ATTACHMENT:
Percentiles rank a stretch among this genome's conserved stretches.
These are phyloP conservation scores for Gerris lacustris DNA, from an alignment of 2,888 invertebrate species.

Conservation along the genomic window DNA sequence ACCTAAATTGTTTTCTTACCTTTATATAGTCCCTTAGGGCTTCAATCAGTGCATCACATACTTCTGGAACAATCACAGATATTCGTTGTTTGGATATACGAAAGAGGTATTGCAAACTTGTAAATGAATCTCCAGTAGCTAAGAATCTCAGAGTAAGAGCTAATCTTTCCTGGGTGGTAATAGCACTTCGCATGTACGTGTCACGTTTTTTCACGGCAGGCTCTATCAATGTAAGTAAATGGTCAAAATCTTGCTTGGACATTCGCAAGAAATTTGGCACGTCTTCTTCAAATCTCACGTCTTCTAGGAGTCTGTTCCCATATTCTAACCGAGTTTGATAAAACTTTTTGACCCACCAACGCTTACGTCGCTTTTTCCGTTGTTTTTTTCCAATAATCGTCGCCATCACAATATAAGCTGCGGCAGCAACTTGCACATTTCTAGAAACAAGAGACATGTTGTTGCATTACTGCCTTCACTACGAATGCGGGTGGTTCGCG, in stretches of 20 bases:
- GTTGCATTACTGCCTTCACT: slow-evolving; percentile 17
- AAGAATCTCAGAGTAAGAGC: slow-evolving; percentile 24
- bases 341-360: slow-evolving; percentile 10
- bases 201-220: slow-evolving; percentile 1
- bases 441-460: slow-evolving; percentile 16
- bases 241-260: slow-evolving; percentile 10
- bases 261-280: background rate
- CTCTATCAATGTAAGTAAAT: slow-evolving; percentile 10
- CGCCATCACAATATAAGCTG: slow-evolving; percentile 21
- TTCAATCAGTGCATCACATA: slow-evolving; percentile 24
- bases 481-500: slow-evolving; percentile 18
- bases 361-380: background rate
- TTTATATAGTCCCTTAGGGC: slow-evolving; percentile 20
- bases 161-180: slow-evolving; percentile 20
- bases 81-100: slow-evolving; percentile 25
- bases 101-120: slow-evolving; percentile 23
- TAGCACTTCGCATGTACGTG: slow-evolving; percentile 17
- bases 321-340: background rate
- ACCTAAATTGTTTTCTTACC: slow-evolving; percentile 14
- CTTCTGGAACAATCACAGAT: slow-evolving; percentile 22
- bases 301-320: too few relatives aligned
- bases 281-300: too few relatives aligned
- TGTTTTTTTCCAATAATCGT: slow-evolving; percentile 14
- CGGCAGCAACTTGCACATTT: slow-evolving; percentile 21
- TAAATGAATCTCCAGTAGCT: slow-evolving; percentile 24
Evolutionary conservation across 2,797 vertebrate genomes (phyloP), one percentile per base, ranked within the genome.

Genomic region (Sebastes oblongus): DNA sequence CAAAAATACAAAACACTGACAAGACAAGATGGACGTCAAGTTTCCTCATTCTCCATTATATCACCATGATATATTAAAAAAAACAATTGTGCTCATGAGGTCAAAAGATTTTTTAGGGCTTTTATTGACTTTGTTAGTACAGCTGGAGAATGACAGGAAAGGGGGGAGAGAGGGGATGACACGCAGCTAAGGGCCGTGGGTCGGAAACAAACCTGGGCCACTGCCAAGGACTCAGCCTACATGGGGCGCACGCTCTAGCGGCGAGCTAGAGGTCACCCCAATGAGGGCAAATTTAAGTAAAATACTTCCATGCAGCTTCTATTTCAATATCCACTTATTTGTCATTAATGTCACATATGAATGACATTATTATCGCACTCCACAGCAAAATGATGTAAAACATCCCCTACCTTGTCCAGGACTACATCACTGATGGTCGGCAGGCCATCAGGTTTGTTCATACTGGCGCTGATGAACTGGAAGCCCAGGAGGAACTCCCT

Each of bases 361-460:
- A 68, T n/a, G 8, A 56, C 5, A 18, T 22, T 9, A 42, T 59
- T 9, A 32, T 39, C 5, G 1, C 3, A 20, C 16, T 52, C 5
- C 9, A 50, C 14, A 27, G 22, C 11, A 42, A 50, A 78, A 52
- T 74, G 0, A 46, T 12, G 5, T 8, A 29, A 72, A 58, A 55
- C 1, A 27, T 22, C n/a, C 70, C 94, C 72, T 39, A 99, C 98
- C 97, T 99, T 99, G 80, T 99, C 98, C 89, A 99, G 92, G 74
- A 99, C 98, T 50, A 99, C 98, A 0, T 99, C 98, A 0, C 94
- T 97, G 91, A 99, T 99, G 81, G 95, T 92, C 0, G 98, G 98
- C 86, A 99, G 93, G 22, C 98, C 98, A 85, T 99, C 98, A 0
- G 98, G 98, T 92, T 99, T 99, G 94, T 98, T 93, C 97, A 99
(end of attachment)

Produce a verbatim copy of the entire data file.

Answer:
Percentiles rank a stretch among this genome's conserved stretches.
These are phyloP conservation scores for Gerris lacustris DNA, from an alignment of 2,888 invertebrate species.

Conservation along the genomic window DNA sequence ACCTAAATTGTTTTCTTACCTTTATATAGTCCCTTAGGGCTTCAATCAGTGCATCACATACTTCTGGAACAATCACAGATATTCGTTGTTTGGATATACGAAAGAGGTATTGCAAACTTGTAAATGAATCTCCAGTAGCTAAGAATCTCAGAGTAAGAGCTAATCTTTCCTGGGTGGTAATAGCACTTCGCATGTACGTGTCACGTTTTTTCACGGCAGGCTCTATCAATGTAAGTAAATGGTCAAAATCTTGCTTGGACATTCGCAAGAAATTTGGCACGTCTTCTTCAAATCTCACGTCTTCTAGGAGTCTGTTCCCATATTCTAACCGAGTTTGATAAAACTTTTTGACCCACCAACGCTTACGTCGCTTTTTCCGTTGTTTTTTTCCAATAATCGTCGCCATCACAATATAAGCTGCGGCAGCAACTTGCACATTTCTAGAAACAAGAGACATGTTGTTGCATTACTGCCTTCACTACGAATGCGGGTGGTTCGCG, in stretches of 20 bases:
- GTTGCATTACTGCCTTCACT: slow-evolving; percentile 17
- AAGAATCTCAGAGTAAGAGC: slow-evolving; percentile 24
- bases 341-360: slow-evolving; percentile 10
- bases 201-220: slow-evolving; percentile 1
- bases 441-460: slow-evolving; percentile 16
- bases 241-260: slow-evolving; percentile 10
- bases 261-280: background rate
- CTCTATCAATGTAAGTAAAT: slow-evolving; percentile 10
- CGCCATCACAATATAAGCTG: slow-evolving; percentile 21
- TTCAATCAGTGCATCACATA: slow-evolving; percentile 24
- bases 481-500: slow-evolving; percentile 18
- bases 361-380: background rate
- TTTATATAGTCCCTTAGGGC: slow-evolving; percentile 20
- bases 161-180: slow-evolving; percentile 20
- bases 81-100: slow-evolving; percentile 25
- bases 101-120: slow-evolving; percentile 23
- TAGCACTTCGCATGTACGTG: slow-evolving; percentile 17
- bases 321-340: background rate
- ACCTAAATTGTTTTCTTACC: slow-evolving; percentile 14
- CTTCTGGAACAATCACAGAT: slow-evolving; percentile 22
- bases 301-320: too few relatives aligned
- bases 281-300: too few relatives aligned
- TGTTTTTTTCCAATAATCGT: slow-evolving; percentile 14
- CGGCAGCAACTTGCACATTT: slow-evolving; percentile 21
- TAAATGAATCTCCAGTAGCT: slow-evolving; percentile 24
Evolutionary conservation across 2,797 vertebrate genomes (phyloP), one percentile per base, ranked within the genome.

Genomic region (Sebastes oblongus): DNA sequence CAAAAATACAAAACACTGACAAGACAAGATGGACGTCAAGTTTCCTCATTCTCCATTATATCACCATGATATATTAAAAAAAACAATTGTGCTCATGAGGTCAAAAGATTTTTTAGGGCTTTTATTGACTTTGTTAGTACAGCTGGAGAATGACAGGAAAGGGGGGAGAGAGGGGATGACACGCAGCTAAGGGCCGTGGGTCGGAAACAAACCTGGGCCACTGCCAAGGACTCAGCCTACATGGGGCGCACGCTCTAGCGGCGAGCTAGAGGTCACCCCAATGAGGGCAAATTTAAGTAAAATACTTCCATGCAGCTTCTATTTCAATATCCACTTATTTGTCATTAATGTCACATATGAATGACATTATTATCGCACTCCACAGCAAAATGATGTAAAACATCCCCTACCTTGTCCAGGACTACATCACTGATGGTCGGCAGGCCATCAGGTTTGTTCATACTGGCGCTGATGAACTGGAAGCCCAGGAGGAACTCCCT

Each of bases 361-460:
- A 68, T n/a, G 8, A 56, C 5, A 18, T 22, T 9, A 42, T 59
- T 9, A 32, T 39, C 5, G 1, C 3, A 20, C 16, T 52, C 5
- C 9, A 50, C 14, A 27, G 22, C 11, A 42, A 50, A 78, A 52
- T 74, G 0, A 46, T 12, G 5, T 8, A 29, A 72, A 58, A 55
- C 1, A 27, T 22, C n/a, C 70, C 94, C 72, T 39, A 99, C 98
- C 97, T 99, T 99, G 80, T 99, C 98, C 89, A 99, G 92, G 74
- A 99, C 98, T 50, A 99, C 98, A 0, T 99, C 98, A 0, C 94
- T 97, G 91, A 99, T 99, G 81, G 95, T 92, C 0, G 98, G 98
- C 86, A 99, G 93, G 22, C 98, C 98, A 85, T 99, C 98, A 0
- G 98, G 98, T 92, T 99, T 99, G 94, T 98, T 93, C 97, A 99